For 16 consecutive years Texas State has set new enrollment records. The most recent number is 35,568 students. In the fall the university also took in the largest freshman class in the school’s history of 5,181 students.
Texas State President Denise Trauth feels that the growing student population reflects the success the university has had in becoming one of the premier campuses in the state.
“This new high in student enrollment demonstrates that students and their families recognize our institution offers both an outstanding educational experience as well as an exceptional value,” said Trauth in a statement.
This sentiment is not necessarily reflected on campus. Some students feel that growth is inhibiting their experience at the university rather than benefiting them. One of the many problems students are having is with what seems to be never-ending construction and the effects on traffic.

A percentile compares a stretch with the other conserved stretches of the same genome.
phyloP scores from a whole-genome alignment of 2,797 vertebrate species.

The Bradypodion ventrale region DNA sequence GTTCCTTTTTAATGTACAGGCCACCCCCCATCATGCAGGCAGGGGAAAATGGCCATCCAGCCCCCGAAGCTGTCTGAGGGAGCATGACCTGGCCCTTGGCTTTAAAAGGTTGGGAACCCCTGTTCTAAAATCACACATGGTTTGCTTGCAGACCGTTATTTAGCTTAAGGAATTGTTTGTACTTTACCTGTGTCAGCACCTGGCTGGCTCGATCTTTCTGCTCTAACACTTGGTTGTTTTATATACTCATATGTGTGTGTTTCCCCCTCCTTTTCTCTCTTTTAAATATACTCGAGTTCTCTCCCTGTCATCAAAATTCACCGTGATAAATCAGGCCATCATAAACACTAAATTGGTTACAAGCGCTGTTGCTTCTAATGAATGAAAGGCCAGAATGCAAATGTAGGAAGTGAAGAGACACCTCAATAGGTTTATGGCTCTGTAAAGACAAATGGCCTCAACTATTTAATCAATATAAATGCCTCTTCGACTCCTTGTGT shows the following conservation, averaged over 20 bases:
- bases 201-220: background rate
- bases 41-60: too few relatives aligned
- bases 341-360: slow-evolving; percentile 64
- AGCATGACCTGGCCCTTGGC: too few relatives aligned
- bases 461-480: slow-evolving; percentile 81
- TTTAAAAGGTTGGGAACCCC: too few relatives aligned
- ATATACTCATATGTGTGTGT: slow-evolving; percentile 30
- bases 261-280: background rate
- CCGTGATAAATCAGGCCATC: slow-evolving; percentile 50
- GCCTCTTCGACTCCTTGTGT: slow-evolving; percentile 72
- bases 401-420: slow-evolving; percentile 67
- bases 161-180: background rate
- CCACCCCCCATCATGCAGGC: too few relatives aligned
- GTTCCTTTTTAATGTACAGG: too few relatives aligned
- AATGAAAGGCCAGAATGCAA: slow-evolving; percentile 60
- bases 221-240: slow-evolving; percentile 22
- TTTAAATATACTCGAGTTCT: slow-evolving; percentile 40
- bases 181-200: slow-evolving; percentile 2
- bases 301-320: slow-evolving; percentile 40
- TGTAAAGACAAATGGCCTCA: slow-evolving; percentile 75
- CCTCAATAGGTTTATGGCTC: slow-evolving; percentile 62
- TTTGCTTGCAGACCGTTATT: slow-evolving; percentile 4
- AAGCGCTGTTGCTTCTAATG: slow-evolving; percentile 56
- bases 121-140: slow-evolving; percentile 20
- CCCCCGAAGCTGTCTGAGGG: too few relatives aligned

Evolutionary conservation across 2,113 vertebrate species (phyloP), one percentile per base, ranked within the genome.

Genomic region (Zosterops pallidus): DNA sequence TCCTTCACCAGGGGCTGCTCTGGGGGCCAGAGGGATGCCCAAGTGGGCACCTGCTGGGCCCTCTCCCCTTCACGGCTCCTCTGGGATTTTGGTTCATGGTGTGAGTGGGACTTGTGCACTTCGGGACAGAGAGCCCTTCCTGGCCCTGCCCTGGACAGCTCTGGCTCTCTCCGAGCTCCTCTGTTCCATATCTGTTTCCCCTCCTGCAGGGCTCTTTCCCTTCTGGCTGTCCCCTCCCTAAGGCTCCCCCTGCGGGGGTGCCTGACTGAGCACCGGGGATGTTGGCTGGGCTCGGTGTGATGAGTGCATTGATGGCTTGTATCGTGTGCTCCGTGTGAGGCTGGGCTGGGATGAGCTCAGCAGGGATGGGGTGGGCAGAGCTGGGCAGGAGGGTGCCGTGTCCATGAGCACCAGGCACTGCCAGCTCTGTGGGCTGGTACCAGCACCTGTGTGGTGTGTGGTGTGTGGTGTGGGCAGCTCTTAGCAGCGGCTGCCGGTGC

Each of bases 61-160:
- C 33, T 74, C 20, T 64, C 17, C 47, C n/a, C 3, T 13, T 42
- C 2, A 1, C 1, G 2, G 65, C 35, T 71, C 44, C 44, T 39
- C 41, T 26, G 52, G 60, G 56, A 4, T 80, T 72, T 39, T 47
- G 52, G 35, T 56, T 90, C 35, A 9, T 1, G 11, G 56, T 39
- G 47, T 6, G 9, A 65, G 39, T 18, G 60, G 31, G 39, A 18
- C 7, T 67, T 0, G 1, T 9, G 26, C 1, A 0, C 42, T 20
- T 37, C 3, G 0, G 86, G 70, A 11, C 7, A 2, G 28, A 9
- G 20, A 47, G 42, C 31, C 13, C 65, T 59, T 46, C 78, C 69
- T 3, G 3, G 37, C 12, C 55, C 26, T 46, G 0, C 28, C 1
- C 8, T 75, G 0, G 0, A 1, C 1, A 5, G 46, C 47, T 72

"People have complained about traffic and I will agree there's a lot of cars on the road. Construction is so frustrating cause it seems like it's always going on," said Mason Randolph, environmental studies major.
Another complaint that students are having is parking. For some students, it seems almost impossible to find parking on campus due to the huge freshman class currently enrolled at the university.
"It's become more difficult to find parking. Very crowded especially since we have the biggest freshman class this year," said Ashley Jeffries, music major.
Kelsey Kotzur, a senior at Texas State, believes that the parking problem has gone beyond campus, and is now affecting San Marcos as a whole.
"Now the streets are packed all the time. I can’t ever find a parking spot at HEB," she said.
Along with parking difficulties and on-going construction, some students feel that the school's growth has affected their academics as well.
"It makes it hard to register for classes that I want because of all the people in the school," said Jesse Bremea, business management major.
However, not all student think the increase in enrollment rates are a bad thing. The university's growth also means that more jobs will be on the market, and more opportunities for students to find on campus jobs.
"I am an RA on campus, so that's good for me because it’s giving me and other people jobs," said Mayson Hornsby, dance major.
Regardless of opinion, the fact is that Texas State is growing and will continue to grow in the years to come.